Northern Alaska, 101,600 mi2 (263,100 km2)
Land-surface form.--The Brooks Range, a northern extension of the Rocky Mountains, reaches 600 mi (970 km) westward from Canada to the Chukchi Sea. Its rugged peaks reach elevations of 9,000 ft (2,700 m) in the east, falling to 3,000 ft (900 m) in the west. Broad U-shaped valleys, morainal topography, and braided stream channels show evidence of glaciation. A series of rolling plateaus and low mountains, the arctic foothills, borders the coastal plain to the north.
Caribou from the Porcupine herd grazing along the braided channel of Joe Creek in the eastern Brooks Range, Alaska. Caribou are a major arctic herbivore. (Photo: U.S. Fish and Wildlife Service.)
Climate.--The climate of the Brooks Range is similar to that of the arctic coastal plain, but precipitation increases at the higher altitudes and at the east end of the range. Summer temperatures reach 90 to 100F (32 to 38C), and winter temperatures drop as low as -75F (-60C). Because the province lies above the Arctic Circle, it gets several days of 24-hr sunlight in June, and several sunless days in December. Precipitation averages 7 to 15 in (180 to 390 mm), but drainage is rapid due to the area's steep slopes and the low holding capacity of its soils.
Vegetation.--In the higher alpine areas, plant cover is discontinuous over barren rock. It consists chiefly of low mats of such herbaceous and shrubby species as dwarf arctic birch, crowberry, Labrador-tea, arctic willow, resin birch, and dwarf blueberry. Areas at lower elevations may be covered by a mat of sedge and shrub that provides valuable forage for caribou. Cottongrass, bluejoint, mosses, dwarf willow, dwarf birch, Labrador-tea, and bistort are common. Regeneration is extremely slow for most species; some mosses require more than 60 years to recover from disturbance.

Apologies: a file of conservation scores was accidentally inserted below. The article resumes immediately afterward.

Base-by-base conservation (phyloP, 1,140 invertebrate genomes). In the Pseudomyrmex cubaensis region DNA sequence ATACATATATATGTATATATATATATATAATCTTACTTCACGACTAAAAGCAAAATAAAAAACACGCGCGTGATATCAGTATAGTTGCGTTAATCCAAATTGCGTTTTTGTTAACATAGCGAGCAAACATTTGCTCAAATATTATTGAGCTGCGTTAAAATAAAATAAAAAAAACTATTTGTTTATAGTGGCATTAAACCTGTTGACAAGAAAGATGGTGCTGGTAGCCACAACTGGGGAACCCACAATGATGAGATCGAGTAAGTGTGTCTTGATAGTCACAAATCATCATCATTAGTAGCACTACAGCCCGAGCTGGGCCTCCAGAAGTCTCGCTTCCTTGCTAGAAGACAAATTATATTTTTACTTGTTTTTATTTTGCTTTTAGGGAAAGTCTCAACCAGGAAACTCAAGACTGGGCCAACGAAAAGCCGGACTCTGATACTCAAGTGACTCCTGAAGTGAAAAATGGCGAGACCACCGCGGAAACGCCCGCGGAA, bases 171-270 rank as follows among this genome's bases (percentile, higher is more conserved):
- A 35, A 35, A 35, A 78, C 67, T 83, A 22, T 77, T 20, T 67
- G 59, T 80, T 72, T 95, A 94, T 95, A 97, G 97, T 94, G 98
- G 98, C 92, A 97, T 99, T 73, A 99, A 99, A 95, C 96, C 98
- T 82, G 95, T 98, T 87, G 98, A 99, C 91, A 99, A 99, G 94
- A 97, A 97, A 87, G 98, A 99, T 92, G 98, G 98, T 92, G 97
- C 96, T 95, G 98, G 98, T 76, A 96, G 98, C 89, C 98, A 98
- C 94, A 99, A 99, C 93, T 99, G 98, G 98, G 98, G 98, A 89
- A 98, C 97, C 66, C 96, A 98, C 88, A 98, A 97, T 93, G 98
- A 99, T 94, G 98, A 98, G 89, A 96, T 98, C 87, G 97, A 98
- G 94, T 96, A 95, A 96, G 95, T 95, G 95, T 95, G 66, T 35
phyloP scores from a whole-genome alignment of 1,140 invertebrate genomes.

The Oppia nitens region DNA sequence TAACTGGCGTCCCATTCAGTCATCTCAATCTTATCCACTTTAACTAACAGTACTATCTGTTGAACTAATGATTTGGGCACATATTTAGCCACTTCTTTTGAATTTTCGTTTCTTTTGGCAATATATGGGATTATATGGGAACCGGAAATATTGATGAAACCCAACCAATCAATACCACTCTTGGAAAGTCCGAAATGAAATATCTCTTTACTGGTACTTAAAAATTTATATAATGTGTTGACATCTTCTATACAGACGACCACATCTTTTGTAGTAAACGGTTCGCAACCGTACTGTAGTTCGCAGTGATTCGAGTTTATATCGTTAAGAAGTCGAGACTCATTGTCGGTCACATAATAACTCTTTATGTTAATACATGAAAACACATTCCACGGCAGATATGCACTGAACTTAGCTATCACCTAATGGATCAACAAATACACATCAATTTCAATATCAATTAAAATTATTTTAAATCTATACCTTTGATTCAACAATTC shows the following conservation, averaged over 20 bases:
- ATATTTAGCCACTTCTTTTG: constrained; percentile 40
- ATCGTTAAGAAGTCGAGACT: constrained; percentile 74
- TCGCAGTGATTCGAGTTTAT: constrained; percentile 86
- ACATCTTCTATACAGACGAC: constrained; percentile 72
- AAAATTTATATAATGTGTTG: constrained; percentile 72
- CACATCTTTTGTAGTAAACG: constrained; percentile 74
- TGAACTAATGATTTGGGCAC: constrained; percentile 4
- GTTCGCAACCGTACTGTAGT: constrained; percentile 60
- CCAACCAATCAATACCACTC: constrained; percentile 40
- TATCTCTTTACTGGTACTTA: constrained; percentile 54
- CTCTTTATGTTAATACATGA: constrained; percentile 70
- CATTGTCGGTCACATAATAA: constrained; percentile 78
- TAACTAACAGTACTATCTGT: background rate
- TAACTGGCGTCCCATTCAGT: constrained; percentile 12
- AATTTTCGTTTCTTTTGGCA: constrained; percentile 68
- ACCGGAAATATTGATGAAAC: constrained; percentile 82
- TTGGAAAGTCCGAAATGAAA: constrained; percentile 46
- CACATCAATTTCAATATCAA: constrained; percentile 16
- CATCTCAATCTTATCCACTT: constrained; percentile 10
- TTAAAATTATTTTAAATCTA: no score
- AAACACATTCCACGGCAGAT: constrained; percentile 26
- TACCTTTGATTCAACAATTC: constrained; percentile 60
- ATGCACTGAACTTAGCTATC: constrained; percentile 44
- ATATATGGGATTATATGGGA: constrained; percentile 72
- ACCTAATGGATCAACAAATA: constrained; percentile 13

Soils.--The mountains are underlain by folded and faulted limestone, the foothills by various sediments. Soils are rocky and poorly developed. Inceptisols cover the lower slopes. Glacial and alluvial deposits occur in the valleys and at the base of the mountain slopes. Permafrost is continuous under the entire area.
Fauna.--The Brooks Range is an important big-game area in Alaska, supporting brown and black bear, wolf, wolverine, caribou, and Dall sheep. Smaller mammals include marmot, red and arctic fox, ground squirrel, lemming, and pika.
The Brooks Range is an important resting area for migrating waterfowl and songbirds during summer. Raptors prominent in many areas include golden eagles, marsh hawks, gyrfalcons, and snowy and other open country owls.